Social Nav Bar Overrides - v2019

Body: 

Global Sub Nav - v2019

Body: 

Blank Spacer - 20px

Body: 

2020-21 Position Recap: Forwards

by Joe Gabriele
Cavs.com Beat Writer

2020-21 Position Recap: Forwards

Injuries, Opportunities and Fabulous Freshman

With the 2021 NBA Lottery less than a week away, Cavs.com continues breaking down the previous season before we start looking ahead to who Cleveland could select with next Tuesday’s result.

On Monday, we focused on the Wine & Gold’s backcourt – specifically their dynamic starting duo of Collin Sexton and Darius Garland. Today it’s a look at the squad’s diverse group - the forwards.

The power forward position was besieged by the injury bug all season long – with Larry Nance Jr. limited to 35 contests; Kevin Love, just 25 – while Cleveland’s rookie small forward proved to be the team’s iron man – starting every game after missing five early-season contests due to health and safety protocols, a team-high 67 appearances.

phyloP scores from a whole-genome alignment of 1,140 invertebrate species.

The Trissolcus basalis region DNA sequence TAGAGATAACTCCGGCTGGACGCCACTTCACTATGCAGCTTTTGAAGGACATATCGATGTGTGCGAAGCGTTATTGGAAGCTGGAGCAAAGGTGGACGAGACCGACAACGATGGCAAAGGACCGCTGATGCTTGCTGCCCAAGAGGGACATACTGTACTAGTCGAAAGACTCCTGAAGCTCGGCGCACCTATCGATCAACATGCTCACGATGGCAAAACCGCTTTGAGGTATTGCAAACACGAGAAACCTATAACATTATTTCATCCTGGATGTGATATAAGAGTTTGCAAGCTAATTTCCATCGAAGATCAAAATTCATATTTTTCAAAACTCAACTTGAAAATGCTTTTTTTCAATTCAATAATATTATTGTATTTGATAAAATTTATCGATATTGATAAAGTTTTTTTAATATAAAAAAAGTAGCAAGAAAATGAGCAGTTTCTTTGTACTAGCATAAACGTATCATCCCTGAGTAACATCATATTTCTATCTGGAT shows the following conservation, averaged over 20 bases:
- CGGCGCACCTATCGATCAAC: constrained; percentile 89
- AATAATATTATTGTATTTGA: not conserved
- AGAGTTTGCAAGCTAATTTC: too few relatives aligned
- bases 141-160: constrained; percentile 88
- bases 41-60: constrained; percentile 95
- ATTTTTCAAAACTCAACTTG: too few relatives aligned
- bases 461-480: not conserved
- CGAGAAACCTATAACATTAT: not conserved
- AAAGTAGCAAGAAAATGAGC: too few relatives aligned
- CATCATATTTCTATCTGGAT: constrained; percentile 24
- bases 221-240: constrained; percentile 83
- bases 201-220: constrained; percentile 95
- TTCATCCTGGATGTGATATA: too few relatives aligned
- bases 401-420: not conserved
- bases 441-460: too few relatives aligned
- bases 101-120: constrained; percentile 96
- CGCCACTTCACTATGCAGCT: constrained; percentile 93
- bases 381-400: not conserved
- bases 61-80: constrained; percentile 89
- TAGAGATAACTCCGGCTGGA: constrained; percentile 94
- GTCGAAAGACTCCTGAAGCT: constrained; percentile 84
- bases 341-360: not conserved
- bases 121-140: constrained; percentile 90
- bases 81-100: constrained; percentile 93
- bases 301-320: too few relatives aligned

And while Nance and Love would have loved to have suited up more, their absence forced the Cavaliers to look at some youngsters in the process. And undrafted guys like Dean Wade and Lamar Stevens got a golden opportunity they normally wouldn’t have.

Wade was second only to Okoro in terms of games played, appearing in 63 games with 19 starts in 2021 after spending most of his rookie season with the Charge. The former Kansas State standout took full advantage of the minutes he was given – netting double-figure scoring in 15 games, including a career-best 21-point effort against New Orleans and a 19-point, 12-rebound showing in the final week of the season.

Before a concussion cut his rookie season short, Lamar Stevens opened plenty of eyes with his solid play on both ends. An undrafted, four-year man from Penn State, Stevens posted three games of double-digit scoring this year, including an historic 15-point, 11-rebound effort against the Spurs – becoming the only Cavalier in team history to post a double-double in less than 18 minutes of work.